Map your content creation to different stages of the journey, and focus on moving the customer from one stage to the next. Then you won’t only be creating content – you’ll be creating a relationship with your customers.

 

Document_strategyProblem #2: no documented strategy
You might have a strategy, but it’s different depending on whom you ask – and that means not everyone is pulling in the right direction.

Solution #2: document your strategy
It’s not rocket science. Get that strategy written down, get everyone on the same page and join up your approach to content marketing.

 

Get_human

Problem #3: stuffy content
“We’re a business and our content needs to reflect that. It’s what our customers will expect. But they just aren’t interested in our content.”

Solution #3: get human
Take the suit and tie off your content and turn it into something they’d want to read in the evening, not just at their desk. That’s partially about making it relevant to them, both professionally and personally, but also about the tone and style you adopt.

 

Say_something_newProblem #4: your customer already knows what you’re saying
Your customer does nearly 60% of their decision-making without talking to you. They’re smart and they’ve heard it all before.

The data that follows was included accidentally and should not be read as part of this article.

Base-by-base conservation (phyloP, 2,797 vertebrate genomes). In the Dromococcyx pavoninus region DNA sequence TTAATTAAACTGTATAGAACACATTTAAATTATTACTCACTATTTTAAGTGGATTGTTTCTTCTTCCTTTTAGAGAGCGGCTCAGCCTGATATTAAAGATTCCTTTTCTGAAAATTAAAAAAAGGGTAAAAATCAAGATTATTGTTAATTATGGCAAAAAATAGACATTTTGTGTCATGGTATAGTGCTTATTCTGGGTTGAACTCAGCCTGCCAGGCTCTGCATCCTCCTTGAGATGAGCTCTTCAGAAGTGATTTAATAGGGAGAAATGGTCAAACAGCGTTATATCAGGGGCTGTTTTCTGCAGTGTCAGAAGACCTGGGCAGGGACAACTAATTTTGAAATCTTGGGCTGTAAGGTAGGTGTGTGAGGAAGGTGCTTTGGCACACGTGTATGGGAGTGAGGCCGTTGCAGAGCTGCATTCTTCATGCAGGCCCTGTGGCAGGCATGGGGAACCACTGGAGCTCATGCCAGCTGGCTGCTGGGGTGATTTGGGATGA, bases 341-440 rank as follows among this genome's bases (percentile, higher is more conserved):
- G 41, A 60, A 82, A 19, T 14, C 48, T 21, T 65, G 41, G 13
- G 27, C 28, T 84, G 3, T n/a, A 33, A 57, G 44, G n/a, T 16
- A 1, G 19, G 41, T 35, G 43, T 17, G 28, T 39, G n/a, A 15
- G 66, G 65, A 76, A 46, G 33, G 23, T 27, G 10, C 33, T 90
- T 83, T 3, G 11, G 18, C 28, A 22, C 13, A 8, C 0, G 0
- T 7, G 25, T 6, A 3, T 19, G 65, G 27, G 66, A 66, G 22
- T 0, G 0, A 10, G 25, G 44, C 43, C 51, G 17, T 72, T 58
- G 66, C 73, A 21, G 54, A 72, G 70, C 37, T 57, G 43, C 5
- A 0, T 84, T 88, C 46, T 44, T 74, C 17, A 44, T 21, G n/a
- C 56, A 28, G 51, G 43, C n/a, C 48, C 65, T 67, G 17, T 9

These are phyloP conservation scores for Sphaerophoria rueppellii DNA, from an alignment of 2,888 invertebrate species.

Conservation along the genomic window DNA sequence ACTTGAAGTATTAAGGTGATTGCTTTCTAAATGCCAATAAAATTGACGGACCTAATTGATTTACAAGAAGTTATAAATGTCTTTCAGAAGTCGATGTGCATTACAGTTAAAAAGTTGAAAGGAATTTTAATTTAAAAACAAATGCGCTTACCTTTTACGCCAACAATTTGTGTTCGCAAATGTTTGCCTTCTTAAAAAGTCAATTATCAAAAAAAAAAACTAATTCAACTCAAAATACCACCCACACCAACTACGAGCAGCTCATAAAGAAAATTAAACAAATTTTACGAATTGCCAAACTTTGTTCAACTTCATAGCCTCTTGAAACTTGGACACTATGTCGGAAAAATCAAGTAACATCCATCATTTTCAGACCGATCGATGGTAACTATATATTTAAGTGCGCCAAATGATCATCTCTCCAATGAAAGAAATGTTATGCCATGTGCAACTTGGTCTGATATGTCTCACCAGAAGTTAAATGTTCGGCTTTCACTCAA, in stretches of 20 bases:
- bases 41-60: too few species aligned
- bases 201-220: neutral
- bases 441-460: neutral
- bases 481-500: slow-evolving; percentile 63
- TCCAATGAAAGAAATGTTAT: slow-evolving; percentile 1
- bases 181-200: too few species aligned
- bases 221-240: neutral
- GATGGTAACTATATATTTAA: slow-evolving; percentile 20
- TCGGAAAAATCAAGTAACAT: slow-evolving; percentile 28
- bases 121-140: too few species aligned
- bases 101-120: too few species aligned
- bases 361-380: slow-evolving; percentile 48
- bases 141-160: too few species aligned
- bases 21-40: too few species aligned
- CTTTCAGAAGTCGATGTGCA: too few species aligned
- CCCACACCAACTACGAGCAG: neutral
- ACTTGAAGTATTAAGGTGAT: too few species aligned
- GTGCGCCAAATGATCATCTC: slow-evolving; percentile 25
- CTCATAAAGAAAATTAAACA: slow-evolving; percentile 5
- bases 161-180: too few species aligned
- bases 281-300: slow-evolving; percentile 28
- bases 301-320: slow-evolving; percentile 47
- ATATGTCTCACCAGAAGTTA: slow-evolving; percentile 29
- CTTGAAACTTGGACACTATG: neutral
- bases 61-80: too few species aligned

Solution #4: say something new
Don’t settle for ‘interesting’ or ‘accessible’ content. Do your research and tell the customer something they didn’t know, which forces them to question their buying criteria. Perhaps they always assumed they couldn’t reduce their energy consumption, for example, when in fact you can help them with that?

 

You can download the full infographic here.

What are your secrets for creating engaging content?

Share your tips for creating content that grabs your audience and doesn’t let go on Twitter, LinkedIn, or in the comments section on our blog.

Tailor your customer reference programme to suit your client

Customer reference programmes are a great way to promote your product or service to potential new customers and overcome any objections they may have. However, the amount of time your reference customers are willing budget for this may be limited.

If that’s the case, you can still deliver value for yourself, and them, without investing too much time. Ideally, you’ll offer them a range of options and allow them to choose the level of involvement that best suits them. For example:

Level 1: Logo and name only

Use of your customer’s name and/or logo on your website and in marketing collateral requires the least amount of commitment. But, remember, you still need their permission.

Level 2: Testimonial

Customer quotes that endorse your company’s work are valuable when you have to work that little bit harder to engage with your audience, such as when using direct mail or PR activity, for example.

Level 3: Text-based customer success story

In an ideal world, your customer will be willing to participate in a telephone or in-person interview and to review the copy before publication. This can take the form of a press release, newsletter article or printed case study.

Level 4: Video story

If your story is one of real human interest, why not exploit  audio and video for your customer reference programme to show the emotion behind the words? A three-minute video interview can be used at conferences or seminars, published online and promoted through social media channels.

Level 5: Speaking engagement